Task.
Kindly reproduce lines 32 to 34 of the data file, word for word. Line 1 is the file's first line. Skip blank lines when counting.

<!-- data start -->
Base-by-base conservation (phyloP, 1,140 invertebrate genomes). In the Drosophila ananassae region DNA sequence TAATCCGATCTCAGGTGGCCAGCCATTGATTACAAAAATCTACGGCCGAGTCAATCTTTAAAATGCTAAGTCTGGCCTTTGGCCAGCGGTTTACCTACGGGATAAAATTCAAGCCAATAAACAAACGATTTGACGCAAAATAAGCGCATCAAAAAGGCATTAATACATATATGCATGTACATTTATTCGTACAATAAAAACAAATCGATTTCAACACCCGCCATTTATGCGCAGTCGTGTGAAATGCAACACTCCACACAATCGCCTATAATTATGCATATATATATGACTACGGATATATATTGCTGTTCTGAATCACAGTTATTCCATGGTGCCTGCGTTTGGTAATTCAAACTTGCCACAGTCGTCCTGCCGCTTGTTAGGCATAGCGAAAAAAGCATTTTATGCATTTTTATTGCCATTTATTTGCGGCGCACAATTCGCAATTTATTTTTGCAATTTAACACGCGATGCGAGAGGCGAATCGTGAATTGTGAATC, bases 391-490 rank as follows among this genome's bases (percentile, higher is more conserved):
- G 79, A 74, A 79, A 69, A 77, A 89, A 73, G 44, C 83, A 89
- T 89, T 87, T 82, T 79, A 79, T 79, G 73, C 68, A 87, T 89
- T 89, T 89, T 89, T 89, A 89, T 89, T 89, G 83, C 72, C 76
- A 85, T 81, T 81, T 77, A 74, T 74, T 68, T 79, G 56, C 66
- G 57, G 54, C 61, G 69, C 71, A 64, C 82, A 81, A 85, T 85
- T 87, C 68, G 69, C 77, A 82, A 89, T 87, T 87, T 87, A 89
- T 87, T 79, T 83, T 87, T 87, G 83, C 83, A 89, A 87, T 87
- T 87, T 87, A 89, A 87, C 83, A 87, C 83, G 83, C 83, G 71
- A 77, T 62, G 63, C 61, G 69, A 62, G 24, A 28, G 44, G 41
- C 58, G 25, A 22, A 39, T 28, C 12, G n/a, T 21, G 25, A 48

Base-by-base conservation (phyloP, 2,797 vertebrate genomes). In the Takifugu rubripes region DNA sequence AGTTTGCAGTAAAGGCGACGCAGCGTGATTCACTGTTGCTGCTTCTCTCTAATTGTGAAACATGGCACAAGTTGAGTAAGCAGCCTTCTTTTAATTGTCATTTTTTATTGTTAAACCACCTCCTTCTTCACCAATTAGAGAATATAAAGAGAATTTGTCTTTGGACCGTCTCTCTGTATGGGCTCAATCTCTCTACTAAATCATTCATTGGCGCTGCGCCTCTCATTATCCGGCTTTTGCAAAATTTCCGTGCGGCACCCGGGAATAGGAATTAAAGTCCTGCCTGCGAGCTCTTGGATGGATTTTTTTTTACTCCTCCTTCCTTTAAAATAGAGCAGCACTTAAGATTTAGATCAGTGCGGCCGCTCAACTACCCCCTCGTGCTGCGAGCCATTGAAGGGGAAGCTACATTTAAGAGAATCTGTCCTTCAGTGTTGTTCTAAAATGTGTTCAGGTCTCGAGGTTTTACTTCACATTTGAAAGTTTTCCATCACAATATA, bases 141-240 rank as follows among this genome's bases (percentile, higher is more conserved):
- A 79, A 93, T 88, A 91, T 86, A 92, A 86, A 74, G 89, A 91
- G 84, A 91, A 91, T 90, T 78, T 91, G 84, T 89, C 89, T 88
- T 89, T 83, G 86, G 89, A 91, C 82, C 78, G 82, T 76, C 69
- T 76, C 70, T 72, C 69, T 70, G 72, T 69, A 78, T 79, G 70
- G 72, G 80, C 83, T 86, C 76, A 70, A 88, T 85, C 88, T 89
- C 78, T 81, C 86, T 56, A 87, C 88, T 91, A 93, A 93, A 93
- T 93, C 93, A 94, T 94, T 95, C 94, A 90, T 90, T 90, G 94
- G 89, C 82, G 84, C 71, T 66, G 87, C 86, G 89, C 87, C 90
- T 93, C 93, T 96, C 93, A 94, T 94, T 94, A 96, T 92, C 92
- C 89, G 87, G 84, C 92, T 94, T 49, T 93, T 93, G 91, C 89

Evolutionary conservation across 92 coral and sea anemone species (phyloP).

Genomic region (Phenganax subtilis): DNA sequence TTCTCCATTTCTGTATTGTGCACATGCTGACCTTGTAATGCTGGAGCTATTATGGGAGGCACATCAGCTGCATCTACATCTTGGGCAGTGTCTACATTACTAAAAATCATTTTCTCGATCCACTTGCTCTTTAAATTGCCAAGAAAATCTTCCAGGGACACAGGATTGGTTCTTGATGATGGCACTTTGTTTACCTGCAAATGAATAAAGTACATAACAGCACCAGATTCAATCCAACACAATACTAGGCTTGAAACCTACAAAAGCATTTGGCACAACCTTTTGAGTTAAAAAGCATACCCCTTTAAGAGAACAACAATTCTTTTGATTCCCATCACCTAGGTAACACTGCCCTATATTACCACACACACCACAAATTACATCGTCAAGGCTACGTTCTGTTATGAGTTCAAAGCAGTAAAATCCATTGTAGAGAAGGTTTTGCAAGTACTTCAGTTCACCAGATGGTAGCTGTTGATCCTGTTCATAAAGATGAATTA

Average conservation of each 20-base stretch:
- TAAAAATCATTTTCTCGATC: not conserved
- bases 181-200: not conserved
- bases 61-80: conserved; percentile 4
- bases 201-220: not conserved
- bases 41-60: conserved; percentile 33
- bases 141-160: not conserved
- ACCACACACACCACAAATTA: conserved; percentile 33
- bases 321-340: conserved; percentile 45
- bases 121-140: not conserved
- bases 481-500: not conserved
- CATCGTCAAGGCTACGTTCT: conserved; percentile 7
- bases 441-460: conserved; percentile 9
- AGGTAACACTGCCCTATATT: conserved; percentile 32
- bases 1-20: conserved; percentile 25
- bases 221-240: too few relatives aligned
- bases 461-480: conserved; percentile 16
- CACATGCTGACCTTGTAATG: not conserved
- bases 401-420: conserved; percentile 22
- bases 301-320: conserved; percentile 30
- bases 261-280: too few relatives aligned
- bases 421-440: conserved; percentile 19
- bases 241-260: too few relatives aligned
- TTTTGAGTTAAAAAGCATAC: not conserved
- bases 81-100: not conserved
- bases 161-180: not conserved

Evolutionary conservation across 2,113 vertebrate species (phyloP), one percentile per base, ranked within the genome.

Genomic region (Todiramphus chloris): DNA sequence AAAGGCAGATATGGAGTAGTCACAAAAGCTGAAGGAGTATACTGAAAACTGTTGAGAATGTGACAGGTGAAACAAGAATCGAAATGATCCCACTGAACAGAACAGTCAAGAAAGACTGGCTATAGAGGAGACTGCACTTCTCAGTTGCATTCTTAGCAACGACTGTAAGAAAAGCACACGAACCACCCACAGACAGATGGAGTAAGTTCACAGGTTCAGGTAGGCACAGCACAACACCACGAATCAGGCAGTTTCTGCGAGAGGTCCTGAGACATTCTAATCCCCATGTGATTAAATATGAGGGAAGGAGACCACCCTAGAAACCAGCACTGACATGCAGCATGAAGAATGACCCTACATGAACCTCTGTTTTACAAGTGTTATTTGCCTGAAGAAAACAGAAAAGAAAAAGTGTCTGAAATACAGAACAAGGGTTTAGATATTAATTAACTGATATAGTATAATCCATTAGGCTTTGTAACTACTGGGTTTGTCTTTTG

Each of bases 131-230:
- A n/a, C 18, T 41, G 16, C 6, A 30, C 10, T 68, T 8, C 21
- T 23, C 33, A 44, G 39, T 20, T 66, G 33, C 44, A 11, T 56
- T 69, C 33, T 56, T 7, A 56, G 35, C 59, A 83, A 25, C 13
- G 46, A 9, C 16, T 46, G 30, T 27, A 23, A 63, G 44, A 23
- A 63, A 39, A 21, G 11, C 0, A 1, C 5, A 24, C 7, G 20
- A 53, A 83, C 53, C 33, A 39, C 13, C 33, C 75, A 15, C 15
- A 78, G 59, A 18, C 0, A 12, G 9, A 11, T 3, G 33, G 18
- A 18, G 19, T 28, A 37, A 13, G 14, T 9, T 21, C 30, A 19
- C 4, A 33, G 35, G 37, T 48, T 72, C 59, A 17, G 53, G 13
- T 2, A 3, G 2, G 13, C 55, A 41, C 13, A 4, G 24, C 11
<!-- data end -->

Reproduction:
- ACCACACACACCACAAATTA: conserved; percentile 33
- bases 321-340: conserved; percentile 45
- bases 121-140: not conserved